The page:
sea turtles. We didn't see any. When 20 people jump off a boat the turtles
hide. Club Med makes you wear a flotation device. I don't really care
about this, but someone on the 3rd snorkel trip (can't remember site name)
found this so ire-raising that he took his off, refused to put it back on,
and we all had to get back on the boat. This site was so-so.
Monday night's foam party was supposed to be a millenium party. They
filled a large pen in the open-air auditorium with foam (mousse, en
francais) and people danced around in it. I said earlier this was so-so.
It was boring to me.
Tuesday night was a reggae beach party at Sharkey's (the beach bar on the
premises). Club Med Turkoise is touted to be a party haven. I thought only
Tues. and Wed. had decent nightlife. Either I was missing something or I'm
jaded. Sharkey's is an outdoor bar with a boardwalk dance floor. It's in a
wooded area of the beach. It's okay. I didn't like the bartender. The
reggae beach party, however, was great. Reggae music for that night was a
nice change of pace, plus it's so fitting for outdoor, seaside dancing. At
each night's party residents from Provo came to hang out and dance and
drink. The Club charges them a cover for this but for young people on
Provo it's the only thing to do at night on the island.
The night after this was the Heaven & Hell party which led to the worst
hangover of my vacation. I did 5 shots of something bright red, slapped
one of the G.O.'s repeatedly on the butt (at his request), and made ribald
comments to the co-chef-de-village so he frisked me. I was also swathed
in white lace veiling that I'd ripped off from the "heaven" decorations.
Add to that the fact that I was running up to people telling them I was "a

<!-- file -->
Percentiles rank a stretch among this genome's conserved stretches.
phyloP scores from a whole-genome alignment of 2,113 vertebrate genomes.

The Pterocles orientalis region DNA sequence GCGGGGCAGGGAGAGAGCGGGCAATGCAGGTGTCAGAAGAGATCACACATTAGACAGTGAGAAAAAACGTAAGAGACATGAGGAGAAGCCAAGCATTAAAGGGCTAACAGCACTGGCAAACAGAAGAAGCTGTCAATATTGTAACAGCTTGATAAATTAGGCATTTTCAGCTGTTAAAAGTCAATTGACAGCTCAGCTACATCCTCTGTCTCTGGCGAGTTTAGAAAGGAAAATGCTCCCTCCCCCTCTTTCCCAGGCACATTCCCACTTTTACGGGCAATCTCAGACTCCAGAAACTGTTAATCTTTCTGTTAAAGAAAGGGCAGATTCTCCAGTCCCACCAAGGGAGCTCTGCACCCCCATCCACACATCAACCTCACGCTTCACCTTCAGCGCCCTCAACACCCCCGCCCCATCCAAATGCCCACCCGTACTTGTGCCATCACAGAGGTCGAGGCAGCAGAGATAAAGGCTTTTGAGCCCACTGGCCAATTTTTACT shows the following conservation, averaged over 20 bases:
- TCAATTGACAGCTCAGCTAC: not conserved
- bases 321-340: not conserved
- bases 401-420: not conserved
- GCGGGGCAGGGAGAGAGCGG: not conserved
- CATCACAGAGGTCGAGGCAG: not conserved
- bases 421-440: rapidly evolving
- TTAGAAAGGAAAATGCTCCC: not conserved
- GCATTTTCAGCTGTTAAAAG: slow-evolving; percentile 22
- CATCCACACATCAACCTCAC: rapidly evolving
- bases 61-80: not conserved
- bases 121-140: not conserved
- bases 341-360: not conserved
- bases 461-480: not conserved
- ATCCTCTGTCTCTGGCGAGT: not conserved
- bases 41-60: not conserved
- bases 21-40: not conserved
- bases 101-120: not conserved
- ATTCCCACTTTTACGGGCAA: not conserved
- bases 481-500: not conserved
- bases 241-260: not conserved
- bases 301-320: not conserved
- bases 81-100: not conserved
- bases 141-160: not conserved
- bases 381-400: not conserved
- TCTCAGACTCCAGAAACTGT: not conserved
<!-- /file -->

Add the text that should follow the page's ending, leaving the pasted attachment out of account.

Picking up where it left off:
slice of heaven." I somehow sloshed my way back to my room.
The next afternoon I took a sailing lesson (once the ground itself stopped
moving) in a little catamaran. The instructor's English was mediocre and
sailing is one of those things your learn by doing. The instructor takes
2 people at a time out on the boat after a lesson on the sand, and you
split the time doing the actual sailing. He demonstrated for 15 minutes,
then the other woman sailed, then I sailed for a total of 45 minutes. I
learned that it's more fun to be the passenger than the sailor.
Gift shop: as far as I can tell there is no shopping to be done on Provo.
The Club Med offered a boutique of its own merchandise (clothes, caps,
t-shirts, accessories, bathing suits) and a duty free shop. The boutique
prices were reasonable and they had some good sales on beachwear.
There were long lines to check out the day before departure. I didn't get
a Club Med credit card so I only needed my towel deposit back. The morning
of our departure, airline reps come to the Club Med to collect the
luggage. This was very efficient. Very uneventful flight home.
Overall: This vacation was worth every penny. It was the first trip I'd
taken in 4 years and the glow from it lasted for weeks. It enticed me to
book another Club Med vacation a month later (see Columbus Isle report)
and gave me a positive perception of Club Med, in general. Turkoise is a
sports and beach lover's paradise. There is an active nightlife. Guests
and G.O.'s alike are extremely outgoing. I intend to return to this Club
Med in the future, and for 2 weeks. One week is NOT enough.
Thanks to Vivian for this trip report ...